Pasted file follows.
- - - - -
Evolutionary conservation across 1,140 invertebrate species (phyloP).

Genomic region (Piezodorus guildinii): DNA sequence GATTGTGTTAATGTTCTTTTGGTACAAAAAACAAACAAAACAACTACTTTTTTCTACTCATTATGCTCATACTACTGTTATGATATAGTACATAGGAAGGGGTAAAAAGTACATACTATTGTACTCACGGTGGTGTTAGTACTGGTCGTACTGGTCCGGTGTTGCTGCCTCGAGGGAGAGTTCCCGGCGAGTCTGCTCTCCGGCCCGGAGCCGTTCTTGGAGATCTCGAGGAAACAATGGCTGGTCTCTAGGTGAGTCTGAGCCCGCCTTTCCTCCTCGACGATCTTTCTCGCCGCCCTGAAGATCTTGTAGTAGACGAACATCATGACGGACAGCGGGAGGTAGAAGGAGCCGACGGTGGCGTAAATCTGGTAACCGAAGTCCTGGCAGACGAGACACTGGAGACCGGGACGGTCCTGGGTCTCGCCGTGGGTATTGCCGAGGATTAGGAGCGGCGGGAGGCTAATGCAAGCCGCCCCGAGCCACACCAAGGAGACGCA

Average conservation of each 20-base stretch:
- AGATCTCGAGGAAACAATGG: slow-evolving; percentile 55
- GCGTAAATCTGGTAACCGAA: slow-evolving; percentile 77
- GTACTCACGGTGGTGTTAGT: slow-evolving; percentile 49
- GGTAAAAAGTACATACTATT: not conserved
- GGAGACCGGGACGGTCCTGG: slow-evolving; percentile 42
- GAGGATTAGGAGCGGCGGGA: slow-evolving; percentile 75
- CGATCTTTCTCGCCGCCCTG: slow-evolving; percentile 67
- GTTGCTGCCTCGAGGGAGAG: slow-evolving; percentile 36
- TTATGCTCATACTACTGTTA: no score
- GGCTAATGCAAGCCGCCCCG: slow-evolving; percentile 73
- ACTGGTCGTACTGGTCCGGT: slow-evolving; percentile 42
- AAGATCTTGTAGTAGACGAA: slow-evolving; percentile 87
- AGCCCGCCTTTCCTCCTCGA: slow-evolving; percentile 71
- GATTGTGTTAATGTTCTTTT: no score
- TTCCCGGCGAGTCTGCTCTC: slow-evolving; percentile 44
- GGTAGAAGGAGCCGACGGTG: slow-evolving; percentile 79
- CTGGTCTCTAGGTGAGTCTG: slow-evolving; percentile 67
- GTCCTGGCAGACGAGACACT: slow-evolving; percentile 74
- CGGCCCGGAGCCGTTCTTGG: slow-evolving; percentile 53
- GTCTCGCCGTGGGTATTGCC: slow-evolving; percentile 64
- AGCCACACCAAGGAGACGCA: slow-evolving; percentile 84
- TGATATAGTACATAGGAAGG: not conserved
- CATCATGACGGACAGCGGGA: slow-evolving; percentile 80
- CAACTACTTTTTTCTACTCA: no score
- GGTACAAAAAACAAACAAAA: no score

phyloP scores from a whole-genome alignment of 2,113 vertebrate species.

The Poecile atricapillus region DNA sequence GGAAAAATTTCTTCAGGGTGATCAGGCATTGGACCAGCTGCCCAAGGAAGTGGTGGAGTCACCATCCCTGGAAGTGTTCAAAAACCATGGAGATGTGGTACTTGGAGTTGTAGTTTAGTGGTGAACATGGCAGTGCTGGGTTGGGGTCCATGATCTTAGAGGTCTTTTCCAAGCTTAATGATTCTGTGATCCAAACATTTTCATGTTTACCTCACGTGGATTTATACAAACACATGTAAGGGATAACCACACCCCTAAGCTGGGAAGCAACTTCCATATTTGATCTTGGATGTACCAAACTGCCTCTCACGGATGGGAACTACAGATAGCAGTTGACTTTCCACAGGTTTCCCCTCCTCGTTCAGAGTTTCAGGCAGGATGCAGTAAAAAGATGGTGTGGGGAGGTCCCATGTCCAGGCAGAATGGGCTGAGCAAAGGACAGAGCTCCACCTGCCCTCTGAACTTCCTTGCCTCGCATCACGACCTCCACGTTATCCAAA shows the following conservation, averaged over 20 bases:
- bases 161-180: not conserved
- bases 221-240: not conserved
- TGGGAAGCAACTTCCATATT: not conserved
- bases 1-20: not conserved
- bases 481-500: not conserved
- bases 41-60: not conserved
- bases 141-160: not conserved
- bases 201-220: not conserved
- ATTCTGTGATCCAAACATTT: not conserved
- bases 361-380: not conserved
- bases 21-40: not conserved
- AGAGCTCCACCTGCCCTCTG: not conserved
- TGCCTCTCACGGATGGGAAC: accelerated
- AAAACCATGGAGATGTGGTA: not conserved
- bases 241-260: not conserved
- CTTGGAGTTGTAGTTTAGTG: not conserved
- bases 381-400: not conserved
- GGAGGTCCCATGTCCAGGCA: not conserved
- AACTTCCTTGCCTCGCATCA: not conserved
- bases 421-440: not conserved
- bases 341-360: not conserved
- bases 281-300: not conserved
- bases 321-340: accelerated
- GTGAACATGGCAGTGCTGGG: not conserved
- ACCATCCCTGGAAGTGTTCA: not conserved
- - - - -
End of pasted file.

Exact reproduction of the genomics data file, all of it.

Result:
Evolutionary conservation across 1,140 invertebrate species (phyloP).

Genomic region (Piezodorus guildinii): DNA sequence GATTGTGTTAATGTTCTTTTGGTACAAAAAACAAACAAAACAACTACTTTTTTCTACTCATTATGCTCATACTACTGTTATGATATAGTACATAGGAAGGGGTAAAAAGTACATACTATTGTACTCACGGTGGTGTTAGTACTGGTCGTACTGGTCCGGTGTTGCTGCCTCGAGGGAGAGTTCCCGGCGAGTCTGCTCTCCGGCCCGGAGCCGTTCTTGGAGATCTCGAGGAAACAATGGCTGGTCTCTAGGTGAGTCTGAGCCCGCCTTTCCTCCTCGACGATCTTTCTCGCCGCCCTGAAGATCTTGTAGTAGACGAACATCATGACGGACAGCGGGAGGTAGAAGGAGCCGACGGTGGCGTAAATCTGGTAACCGAAGTCCTGGCAGACGAGACACTGGAGACCGGGACGGTCCTGGGTCTCGCCGTGGGTATTGCCGAGGATTAGGAGCGGCGGGAGGCTAATGCAAGCCGCCCCGAGCCACACCAAGGAGACGCA

Average conservation of each 20-base stretch:
- AGATCTCGAGGAAACAATGG: slow-evolving; percentile 55
- GCGTAAATCTGGTAACCGAA: slow-evolving; percentile 77
- GTACTCACGGTGGTGTTAGT: slow-evolving; percentile 49
- GGTAAAAAGTACATACTATT: not conserved
- GGAGACCGGGACGGTCCTGG: slow-evolving; percentile 42
- GAGGATTAGGAGCGGCGGGA: slow-evolving; percentile 75
- CGATCTTTCTCGCCGCCCTG: slow-evolving; percentile 67
- GTTGCTGCCTCGAGGGAGAG: slow-evolving; percentile 36
- TTATGCTCATACTACTGTTA: no score
- GGCTAATGCAAGCCGCCCCG: slow-evolving; percentile 73
- ACTGGTCGTACTGGTCCGGT: slow-evolving; percentile 42
- AAGATCTTGTAGTAGACGAA: slow-evolving; percentile 87
- AGCCCGCCTTTCCTCCTCGA: slow-evolving; percentile 71
- GATTGTGTTAATGTTCTTTT: no score
- TTCCCGGCGAGTCTGCTCTC: slow-evolving; percentile 44
- GGTAGAAGGAGCCGACGGTG: slow-evolving; percentile 79
- CTGGTCTCTAGGTGAGTCTG: slow-evolving; percentile 67
- GTCCTGGCAGACGAGACACT: slow-evolving; percentile 74
- CGGCCCGGAGCCGTTCTTGG: slow-evolving; percentile 53
- GTCTCGCCGTGGGTATTGCC: slow-evolving; percentile 64
- AGCCACACCAAGGAGACGCA: slow-evolving; percentile 84
- TGATATAGTACATAGGAAGG: not conserved
- CATCATGACGGACAGCGGGA: slow-evolving; percentile 80
- CAACTACTTTTTTCTACTCA: no score
- GGTACAAAAAACAAACAAAA: no score

phyloP scores from a whole-genome alignment of 2,113 vertebrate species.

The Poecile atricapillus region DNA sequence GGAAAAATTTCTTCAGGGTGATCAGGCATTGGACCAGCTGCCCAAGGAAGTGGTGGAGTCACCATCCCTGGAAGTGTTCAAAAACCATGGAGATGTGGTACTTGGAGTTGTAGTTTAGTGGTGAACATGGCAGTGCTGGGTTGGGGTCCATGATCTTAGAGGTCTTTTCCAAGCTTAATGATTCTGTGATCCAAACATTTTCATGTTTACCTCACGTGGATTTATACAAACACATGTAAGGGATAACCACACCCCTAAGCTGGGAAGCAACTTCCATATTTGATCTTGGATGTACCAAACTGCCTCTCACGGATGGGAACTACAGATAGCAGTTGACTTTCCACAGGTTTCCCCTCCTCGTTCAGAGTTTCAGGCAGGATGCAGTAAAAAGATGGTGTGGGGAGGTCCCATGTCCAGGCAGAATGGGCTGAGCAAAGGACAGAGCTCCACCTGCCCTCTGAACTTCCTTGCCTCGCATCACGACCTCCACGTTATCCAAA shows the following conservation, averaged over 20 bases:
- bases 161-180: not conserved
- bases 221-240: not conserved
- TGGGAAGCAACTTCCATATT: not conserved
- bases 1-20: not conserved
- bases 481-500: not conserved
- bases 41-60: not conserved
- bases 141-160: not conserved
- bases 201-220: not conserved
- ATTCTGTGATCCAAACATTT: not conserved
- bases 361-380: not conserved
- bases 21-40: not conserved
- AGAGCTCCACCTGCCCTCTG: not conserved
- TGCCTCTCACGGATGGGAAC: accelerated
- AAAACCATGGAGATGTGGTA: not conserved
- bases 241-260: not conserved
- CTTGGAGTTGTAGTTTAGTG: not conserved
- bases 381-400: not conserved
- GGAGGTCCCATGTCCAGGCA: not conserved
- AACTTCCTTGCCTCGCATCA: not conserved
- bases 421-440: not conserved
- bases 341-360: not conserved
- bases 281-300: not conserved
- bases 321-340: accelerated
- GTGAACATGGCAGTGCTGGG: not conserved
- ACCATCCCTGGAAGTGTTCA: not conserved